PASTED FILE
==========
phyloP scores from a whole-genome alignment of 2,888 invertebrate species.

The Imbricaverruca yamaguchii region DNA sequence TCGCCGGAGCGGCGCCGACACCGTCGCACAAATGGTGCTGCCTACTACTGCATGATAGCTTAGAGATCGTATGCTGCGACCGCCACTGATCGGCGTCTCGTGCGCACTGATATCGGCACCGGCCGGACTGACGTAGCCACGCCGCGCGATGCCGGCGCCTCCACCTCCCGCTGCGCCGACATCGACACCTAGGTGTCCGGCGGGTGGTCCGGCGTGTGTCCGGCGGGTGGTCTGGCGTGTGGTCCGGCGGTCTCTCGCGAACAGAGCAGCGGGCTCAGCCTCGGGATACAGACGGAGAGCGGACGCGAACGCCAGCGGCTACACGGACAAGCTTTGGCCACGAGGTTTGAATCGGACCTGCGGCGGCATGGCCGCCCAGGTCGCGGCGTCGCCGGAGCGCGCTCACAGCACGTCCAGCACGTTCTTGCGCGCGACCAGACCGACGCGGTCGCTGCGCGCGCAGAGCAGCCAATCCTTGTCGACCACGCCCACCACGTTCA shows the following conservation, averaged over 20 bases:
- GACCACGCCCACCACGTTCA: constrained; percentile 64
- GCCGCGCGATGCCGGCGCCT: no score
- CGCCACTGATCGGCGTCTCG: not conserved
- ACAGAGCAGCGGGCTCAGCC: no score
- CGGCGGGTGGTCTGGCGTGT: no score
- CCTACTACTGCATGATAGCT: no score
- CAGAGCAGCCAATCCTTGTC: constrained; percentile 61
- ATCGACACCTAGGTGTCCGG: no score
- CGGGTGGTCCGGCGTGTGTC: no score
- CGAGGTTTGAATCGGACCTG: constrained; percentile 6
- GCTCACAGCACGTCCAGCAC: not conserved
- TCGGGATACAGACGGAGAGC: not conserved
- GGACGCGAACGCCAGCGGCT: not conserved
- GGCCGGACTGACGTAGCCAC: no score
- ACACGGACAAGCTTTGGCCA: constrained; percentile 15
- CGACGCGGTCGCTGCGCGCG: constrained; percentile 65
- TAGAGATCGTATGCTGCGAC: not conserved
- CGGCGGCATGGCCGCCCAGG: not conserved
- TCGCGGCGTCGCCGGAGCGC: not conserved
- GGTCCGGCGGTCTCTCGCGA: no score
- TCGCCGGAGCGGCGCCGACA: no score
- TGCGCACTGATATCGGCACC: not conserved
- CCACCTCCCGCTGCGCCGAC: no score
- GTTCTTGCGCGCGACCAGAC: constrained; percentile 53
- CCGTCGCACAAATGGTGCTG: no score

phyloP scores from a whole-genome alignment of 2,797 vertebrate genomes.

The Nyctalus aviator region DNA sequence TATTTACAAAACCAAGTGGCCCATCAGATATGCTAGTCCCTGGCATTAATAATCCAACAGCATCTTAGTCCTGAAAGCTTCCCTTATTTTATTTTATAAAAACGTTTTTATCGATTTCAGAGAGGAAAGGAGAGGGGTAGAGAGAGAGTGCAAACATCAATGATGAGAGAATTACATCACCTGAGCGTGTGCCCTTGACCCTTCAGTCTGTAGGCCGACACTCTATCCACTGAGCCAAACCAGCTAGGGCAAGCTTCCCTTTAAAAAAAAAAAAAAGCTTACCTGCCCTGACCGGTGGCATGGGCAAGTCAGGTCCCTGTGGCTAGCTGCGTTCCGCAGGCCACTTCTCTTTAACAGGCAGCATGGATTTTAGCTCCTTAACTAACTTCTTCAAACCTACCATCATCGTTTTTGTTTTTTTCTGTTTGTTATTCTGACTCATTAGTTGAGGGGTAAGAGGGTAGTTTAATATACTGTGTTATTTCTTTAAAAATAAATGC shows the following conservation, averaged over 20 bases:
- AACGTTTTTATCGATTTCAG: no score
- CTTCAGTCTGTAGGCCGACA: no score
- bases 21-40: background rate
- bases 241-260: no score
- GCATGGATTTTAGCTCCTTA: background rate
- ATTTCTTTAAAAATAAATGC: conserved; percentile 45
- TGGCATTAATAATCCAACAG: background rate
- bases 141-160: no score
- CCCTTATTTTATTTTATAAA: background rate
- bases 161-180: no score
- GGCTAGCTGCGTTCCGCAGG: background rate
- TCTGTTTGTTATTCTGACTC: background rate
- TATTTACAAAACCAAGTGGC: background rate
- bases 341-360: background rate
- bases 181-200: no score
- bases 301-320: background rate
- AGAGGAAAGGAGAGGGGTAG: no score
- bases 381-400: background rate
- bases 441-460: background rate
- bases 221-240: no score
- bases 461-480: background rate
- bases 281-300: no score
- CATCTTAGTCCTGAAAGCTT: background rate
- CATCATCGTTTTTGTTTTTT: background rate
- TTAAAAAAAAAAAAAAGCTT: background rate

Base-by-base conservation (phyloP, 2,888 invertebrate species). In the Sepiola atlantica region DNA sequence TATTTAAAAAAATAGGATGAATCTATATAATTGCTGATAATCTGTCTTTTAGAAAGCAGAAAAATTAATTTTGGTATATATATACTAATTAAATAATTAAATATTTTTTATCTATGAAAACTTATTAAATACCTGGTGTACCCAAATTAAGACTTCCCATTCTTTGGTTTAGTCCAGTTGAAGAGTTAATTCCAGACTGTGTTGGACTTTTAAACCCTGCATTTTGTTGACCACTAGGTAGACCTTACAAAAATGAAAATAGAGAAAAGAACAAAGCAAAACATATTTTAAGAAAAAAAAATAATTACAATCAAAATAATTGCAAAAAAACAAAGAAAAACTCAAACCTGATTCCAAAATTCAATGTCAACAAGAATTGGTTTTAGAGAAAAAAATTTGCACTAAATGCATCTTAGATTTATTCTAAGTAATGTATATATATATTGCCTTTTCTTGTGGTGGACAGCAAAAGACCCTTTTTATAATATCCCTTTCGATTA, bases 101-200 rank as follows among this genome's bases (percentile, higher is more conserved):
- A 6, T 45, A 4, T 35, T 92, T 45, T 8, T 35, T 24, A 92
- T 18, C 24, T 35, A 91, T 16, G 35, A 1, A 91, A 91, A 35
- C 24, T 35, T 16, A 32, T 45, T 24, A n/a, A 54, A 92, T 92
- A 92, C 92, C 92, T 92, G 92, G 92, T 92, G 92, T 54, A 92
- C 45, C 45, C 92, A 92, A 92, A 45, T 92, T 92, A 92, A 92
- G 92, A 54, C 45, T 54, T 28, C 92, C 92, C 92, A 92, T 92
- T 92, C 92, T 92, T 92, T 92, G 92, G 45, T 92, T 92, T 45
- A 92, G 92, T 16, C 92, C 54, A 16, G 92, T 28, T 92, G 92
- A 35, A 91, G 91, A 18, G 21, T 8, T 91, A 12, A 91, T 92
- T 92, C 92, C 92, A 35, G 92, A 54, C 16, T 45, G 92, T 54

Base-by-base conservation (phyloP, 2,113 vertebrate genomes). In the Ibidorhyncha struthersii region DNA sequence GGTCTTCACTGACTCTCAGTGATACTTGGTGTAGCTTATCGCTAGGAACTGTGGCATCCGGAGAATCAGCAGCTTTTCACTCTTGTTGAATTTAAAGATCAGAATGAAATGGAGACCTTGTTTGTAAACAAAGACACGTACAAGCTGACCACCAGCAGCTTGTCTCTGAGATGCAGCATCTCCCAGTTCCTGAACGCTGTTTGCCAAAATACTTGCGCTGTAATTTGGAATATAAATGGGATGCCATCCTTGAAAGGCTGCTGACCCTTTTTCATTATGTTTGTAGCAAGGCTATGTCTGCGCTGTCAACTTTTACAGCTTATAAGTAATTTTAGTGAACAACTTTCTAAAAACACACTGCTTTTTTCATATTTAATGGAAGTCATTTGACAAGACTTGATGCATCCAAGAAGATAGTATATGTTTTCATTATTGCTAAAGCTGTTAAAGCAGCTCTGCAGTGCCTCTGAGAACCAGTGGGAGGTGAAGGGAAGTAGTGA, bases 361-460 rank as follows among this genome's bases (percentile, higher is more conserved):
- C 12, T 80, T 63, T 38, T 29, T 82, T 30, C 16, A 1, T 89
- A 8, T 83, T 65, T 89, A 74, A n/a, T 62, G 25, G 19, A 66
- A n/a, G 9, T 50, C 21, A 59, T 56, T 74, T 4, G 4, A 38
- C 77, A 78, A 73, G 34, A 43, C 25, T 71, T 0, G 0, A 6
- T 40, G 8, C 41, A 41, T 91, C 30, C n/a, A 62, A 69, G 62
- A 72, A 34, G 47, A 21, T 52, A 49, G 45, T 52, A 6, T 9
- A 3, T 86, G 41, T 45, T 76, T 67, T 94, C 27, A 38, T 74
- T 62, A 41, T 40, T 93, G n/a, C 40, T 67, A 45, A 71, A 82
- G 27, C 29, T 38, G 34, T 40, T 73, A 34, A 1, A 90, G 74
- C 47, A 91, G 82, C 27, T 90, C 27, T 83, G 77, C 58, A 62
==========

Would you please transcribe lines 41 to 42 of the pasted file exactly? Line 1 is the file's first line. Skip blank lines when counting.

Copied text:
- TCTGTTTGTTATTCTGACTC: background rate
- TATTTACAAAACCAAGTGGC: background rate